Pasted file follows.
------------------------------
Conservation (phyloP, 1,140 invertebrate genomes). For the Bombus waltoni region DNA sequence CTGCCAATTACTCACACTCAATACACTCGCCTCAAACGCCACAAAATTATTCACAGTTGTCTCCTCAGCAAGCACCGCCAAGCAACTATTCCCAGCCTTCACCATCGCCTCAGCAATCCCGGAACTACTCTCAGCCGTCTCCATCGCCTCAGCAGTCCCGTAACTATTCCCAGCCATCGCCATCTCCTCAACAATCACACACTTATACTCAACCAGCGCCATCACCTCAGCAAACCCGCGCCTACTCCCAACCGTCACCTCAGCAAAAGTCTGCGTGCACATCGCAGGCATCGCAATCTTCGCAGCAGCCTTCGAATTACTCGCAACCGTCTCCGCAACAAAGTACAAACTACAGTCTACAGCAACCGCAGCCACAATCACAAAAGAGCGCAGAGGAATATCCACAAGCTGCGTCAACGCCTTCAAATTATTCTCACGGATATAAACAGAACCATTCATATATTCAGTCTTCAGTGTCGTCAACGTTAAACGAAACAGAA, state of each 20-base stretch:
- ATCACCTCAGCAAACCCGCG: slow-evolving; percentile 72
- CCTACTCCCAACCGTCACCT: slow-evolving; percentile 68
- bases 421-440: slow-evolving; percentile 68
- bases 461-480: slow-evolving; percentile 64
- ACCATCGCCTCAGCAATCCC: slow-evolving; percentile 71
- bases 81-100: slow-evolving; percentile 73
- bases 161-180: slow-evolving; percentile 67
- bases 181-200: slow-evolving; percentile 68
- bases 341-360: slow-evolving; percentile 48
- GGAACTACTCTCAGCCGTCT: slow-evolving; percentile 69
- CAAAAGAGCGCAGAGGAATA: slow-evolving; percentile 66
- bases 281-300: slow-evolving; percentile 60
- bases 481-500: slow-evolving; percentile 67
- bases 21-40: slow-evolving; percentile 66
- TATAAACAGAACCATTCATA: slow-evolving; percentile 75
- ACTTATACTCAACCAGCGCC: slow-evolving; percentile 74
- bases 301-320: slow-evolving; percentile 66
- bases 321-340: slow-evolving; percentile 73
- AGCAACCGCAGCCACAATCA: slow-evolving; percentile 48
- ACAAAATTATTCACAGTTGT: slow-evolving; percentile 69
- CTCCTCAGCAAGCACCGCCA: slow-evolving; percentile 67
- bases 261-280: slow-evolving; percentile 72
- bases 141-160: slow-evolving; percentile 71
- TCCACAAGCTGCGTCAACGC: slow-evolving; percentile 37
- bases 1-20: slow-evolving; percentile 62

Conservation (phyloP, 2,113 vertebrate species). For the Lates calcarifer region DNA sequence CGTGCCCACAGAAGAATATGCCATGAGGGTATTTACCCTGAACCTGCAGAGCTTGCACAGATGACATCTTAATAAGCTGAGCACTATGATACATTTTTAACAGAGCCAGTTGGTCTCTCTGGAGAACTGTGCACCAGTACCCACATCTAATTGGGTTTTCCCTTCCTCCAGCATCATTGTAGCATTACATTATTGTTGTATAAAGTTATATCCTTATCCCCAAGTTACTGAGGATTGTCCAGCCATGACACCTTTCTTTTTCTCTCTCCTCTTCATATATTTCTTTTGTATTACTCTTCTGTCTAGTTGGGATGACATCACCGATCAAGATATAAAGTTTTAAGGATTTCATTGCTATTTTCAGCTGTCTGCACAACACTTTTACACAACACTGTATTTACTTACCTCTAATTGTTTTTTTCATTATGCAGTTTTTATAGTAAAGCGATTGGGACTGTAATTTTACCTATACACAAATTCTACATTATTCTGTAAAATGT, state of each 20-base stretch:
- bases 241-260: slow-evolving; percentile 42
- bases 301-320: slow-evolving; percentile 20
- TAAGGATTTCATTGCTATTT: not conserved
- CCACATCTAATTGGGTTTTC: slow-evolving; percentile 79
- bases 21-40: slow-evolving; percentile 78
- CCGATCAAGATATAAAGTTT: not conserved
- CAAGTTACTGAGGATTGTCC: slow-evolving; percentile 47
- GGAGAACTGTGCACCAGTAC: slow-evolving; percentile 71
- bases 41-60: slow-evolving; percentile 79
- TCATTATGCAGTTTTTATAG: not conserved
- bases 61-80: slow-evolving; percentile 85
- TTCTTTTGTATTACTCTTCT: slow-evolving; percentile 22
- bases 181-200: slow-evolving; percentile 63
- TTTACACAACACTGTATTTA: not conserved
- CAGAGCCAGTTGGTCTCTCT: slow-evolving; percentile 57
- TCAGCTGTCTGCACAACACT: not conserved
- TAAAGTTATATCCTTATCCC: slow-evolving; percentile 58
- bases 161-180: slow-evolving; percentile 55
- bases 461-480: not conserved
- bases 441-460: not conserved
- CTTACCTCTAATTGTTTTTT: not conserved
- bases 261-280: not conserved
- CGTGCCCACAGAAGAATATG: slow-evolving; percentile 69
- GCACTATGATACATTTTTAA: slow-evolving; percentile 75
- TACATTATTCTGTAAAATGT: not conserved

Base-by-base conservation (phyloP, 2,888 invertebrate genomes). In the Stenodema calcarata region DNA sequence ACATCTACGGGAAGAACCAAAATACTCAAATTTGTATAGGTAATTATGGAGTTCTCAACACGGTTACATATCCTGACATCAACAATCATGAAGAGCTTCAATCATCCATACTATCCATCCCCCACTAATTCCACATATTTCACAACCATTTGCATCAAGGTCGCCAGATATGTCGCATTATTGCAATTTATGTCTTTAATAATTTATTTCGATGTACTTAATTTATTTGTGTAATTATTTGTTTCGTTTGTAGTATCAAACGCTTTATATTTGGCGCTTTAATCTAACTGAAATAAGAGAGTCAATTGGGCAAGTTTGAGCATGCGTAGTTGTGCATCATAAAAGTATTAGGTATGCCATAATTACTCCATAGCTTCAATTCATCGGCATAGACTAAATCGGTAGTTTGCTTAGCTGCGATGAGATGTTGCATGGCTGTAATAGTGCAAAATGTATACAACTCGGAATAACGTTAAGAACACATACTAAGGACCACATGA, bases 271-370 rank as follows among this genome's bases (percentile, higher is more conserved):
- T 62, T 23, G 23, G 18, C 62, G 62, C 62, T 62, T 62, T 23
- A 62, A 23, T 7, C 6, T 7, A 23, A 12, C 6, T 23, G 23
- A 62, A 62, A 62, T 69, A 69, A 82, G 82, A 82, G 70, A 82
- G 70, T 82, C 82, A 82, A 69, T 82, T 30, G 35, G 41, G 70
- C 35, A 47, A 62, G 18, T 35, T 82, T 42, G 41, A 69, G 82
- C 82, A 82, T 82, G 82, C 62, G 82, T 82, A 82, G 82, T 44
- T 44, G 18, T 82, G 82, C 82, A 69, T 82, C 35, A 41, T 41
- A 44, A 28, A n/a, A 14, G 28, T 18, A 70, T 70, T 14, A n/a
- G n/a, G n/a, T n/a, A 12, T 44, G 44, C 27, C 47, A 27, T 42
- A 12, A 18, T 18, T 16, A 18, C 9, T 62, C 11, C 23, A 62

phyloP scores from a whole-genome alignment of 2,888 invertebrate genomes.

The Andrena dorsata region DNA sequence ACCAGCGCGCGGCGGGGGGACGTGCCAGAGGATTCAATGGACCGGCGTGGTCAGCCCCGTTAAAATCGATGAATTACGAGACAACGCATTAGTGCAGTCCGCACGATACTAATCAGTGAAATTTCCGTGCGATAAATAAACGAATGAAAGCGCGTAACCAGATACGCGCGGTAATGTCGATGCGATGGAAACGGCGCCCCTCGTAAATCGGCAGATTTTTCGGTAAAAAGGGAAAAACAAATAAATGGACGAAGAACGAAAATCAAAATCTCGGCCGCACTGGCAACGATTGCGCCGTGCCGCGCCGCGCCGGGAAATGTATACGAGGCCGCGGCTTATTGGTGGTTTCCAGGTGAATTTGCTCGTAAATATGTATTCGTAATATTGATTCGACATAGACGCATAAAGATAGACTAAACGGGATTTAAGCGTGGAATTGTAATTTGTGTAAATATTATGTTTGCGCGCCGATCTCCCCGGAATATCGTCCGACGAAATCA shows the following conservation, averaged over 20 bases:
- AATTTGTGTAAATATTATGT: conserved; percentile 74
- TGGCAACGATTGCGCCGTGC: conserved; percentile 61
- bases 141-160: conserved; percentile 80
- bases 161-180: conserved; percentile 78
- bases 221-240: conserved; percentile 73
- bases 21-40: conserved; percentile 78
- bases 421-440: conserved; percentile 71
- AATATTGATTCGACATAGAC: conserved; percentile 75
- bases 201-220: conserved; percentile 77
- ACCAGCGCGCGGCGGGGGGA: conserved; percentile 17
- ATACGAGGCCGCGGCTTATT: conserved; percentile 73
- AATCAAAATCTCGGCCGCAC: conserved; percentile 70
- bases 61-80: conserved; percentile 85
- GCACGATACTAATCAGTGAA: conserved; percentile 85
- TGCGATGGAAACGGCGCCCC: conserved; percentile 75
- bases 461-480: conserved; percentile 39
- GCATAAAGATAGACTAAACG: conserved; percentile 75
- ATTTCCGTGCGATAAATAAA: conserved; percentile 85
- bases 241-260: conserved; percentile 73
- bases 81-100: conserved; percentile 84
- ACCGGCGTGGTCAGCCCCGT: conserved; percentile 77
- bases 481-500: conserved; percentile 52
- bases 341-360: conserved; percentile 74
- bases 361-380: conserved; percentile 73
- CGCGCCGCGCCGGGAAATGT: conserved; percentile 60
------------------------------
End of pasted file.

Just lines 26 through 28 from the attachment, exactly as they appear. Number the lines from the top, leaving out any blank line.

- bases 1-20: slow-evolving; percentile 62

Conservation (phyloP, 2,113 vertebrate species). For the Lates calcarifer region DNA sequence CGTGCCCACAGAAGAATATGCCATGAGGGTATTTACCCTGAACCTGCAGAGCTTGCACAGATGACATCTTAATAAGCTGAGCACTATGATACATTTTTAACAGAGCCAGTTGGTCTCTCTGGAGAACTGTGCACCAGTACCCACATCTAATTGGGTTTTCCCTTCCTCCAGCATCATTGTAGCATTACATTATTGTTGTATAAAGTTATATCCTTATCCCCAAGTTACTGAGGATTGTCCAGCCATGACACCTTTCTTTTTCTCTCTCCTCTTCATATATTTCTTTTGTATTACTCTTCTGTCTAGTTGGGATGACATCACCGATCAAGATATAAAGTTTTAAGGATTTCATTGCTATTTTCAGCTGTCTGCACAACACTTTTACACAACACTGTATTTACTTACCTCTAATTGTTTTTTTCATTATGCAGTTTTTATAGTAAAGCGATTGGGACTGTAATTTTACCTATACACAAATTCTACATTATTCTGTAAAATGT, state of each 20-base stretch:
- bases 241-260: slow-evolving; percentile 42